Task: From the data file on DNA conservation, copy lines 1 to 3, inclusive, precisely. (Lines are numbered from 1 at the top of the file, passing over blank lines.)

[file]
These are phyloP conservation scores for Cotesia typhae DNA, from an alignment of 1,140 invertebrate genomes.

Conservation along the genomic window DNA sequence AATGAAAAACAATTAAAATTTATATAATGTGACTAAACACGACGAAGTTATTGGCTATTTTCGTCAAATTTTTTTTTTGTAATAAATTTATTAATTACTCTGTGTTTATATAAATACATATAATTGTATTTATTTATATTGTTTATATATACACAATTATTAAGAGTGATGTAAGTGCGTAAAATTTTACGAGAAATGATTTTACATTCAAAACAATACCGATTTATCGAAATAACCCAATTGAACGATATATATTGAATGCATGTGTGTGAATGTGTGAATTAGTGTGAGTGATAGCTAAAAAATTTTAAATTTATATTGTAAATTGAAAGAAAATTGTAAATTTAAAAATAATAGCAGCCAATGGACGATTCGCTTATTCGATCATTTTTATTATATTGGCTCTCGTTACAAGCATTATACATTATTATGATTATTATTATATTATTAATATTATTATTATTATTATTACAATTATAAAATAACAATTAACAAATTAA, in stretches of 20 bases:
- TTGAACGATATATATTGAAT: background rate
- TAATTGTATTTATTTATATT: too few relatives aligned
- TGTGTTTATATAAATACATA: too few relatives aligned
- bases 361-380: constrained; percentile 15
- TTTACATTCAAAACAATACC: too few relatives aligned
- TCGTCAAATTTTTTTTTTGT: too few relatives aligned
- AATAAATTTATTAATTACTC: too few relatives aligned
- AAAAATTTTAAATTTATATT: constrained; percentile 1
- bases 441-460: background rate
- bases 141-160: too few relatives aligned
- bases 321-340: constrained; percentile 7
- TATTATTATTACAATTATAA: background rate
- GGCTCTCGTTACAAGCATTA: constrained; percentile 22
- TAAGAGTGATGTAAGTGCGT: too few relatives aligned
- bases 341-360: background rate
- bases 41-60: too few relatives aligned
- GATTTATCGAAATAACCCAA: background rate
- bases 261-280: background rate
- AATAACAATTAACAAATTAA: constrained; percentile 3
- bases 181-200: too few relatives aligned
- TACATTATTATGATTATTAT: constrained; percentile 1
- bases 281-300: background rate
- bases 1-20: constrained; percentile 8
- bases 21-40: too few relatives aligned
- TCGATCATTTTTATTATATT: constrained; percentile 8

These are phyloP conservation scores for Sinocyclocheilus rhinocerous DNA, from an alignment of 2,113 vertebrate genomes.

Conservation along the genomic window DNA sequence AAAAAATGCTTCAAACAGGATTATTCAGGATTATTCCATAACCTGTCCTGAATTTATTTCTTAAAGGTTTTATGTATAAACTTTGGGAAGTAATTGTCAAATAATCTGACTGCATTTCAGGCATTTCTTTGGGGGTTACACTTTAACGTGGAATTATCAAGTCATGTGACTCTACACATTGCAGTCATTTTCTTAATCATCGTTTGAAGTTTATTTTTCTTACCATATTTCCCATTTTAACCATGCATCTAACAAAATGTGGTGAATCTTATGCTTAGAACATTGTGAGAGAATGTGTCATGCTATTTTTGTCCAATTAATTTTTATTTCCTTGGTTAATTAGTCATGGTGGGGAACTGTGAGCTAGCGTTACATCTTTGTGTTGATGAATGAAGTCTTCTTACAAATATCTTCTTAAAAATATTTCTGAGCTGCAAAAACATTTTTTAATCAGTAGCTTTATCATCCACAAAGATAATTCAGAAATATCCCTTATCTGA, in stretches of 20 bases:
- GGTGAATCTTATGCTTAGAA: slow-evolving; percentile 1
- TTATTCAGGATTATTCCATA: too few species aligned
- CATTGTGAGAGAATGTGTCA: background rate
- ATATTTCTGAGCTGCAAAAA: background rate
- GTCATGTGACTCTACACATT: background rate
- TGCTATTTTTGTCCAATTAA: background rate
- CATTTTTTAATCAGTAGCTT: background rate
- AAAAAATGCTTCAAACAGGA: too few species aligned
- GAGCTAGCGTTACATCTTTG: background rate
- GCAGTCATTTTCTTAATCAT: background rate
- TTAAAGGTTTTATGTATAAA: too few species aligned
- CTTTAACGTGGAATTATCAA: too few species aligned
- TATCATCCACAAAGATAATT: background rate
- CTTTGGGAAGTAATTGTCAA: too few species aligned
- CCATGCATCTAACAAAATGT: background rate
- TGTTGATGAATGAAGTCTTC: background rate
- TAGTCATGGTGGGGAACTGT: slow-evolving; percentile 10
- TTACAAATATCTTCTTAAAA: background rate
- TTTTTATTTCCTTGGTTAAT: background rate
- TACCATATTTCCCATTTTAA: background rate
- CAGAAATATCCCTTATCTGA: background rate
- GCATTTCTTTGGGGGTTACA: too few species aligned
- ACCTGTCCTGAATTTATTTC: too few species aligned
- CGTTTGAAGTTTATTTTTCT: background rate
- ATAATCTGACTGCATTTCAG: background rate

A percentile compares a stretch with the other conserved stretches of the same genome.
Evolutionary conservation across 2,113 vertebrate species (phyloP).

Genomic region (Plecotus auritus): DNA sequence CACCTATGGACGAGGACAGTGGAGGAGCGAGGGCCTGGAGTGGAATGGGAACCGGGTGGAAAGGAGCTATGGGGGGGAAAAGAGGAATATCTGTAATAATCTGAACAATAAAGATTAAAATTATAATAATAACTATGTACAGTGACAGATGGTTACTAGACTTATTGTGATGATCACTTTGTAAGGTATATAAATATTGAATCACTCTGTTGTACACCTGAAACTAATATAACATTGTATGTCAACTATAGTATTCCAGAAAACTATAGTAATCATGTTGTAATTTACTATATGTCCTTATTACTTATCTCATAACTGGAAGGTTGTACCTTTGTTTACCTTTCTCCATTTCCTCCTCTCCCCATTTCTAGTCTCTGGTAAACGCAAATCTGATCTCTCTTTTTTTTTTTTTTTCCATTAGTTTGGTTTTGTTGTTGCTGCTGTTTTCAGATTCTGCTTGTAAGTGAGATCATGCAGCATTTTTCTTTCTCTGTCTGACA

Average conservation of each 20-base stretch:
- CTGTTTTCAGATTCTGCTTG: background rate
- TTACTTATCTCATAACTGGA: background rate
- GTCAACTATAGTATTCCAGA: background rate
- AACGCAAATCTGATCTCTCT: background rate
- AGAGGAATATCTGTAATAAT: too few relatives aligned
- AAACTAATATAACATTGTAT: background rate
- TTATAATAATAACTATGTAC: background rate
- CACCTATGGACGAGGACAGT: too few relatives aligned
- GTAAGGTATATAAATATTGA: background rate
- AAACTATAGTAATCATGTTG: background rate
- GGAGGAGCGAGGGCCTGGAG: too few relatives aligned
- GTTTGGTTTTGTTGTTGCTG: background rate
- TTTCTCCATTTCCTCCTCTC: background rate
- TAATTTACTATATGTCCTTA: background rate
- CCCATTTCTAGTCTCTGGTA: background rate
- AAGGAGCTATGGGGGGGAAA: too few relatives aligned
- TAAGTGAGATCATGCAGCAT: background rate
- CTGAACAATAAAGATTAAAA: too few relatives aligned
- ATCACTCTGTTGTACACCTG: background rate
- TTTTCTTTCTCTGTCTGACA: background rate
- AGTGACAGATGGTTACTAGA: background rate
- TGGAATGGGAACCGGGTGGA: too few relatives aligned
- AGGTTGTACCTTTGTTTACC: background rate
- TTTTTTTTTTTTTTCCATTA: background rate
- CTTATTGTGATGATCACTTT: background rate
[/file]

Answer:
These are phyloP conservation scores for Cotesia typhae DNA, from an alignment of 1,140 invertebrate genomes.

Conservation along the genomic window DNA sequence AATGAAAAACAATTAAAATTTATATAATGTGACTAAACACGACGAAGTTATTGGCTATTTTCGTCAAATTTTTTTTTTGTAATAAATTTATTAATTACTCTGTGTTTATATAAATACATATAATTGTATTTATTTATATTGTTTATATATACACAATTATTAAGAGTGATGTAAGTGCGTAAAATTTTACGAGAAATGATTTTACATTCAAAACAATACCGATTTATCGAAATAACCCAATTGAACGATATATATTGAATGCATGTGTGTGAATGTGTGAATTAGTGTGAGTGATAGCTAAAAAATTTTAAATTTATATTGTAAATTGAAAGAAAATTGTAAATTTAAAAATAATAGCAGCCAATGGACGATTCGCTTATTCGATCATTTTTATTATATTGGCTCTCGTTACAAGCATTATACATTATTATGATTATTATTATATTATTAATATTATTATTATTATTATTACAATTATAAAATAACAATTAACAAATTAA, in stretches of 20 bases:
- TTGAACGATATATATTGAAT: background rate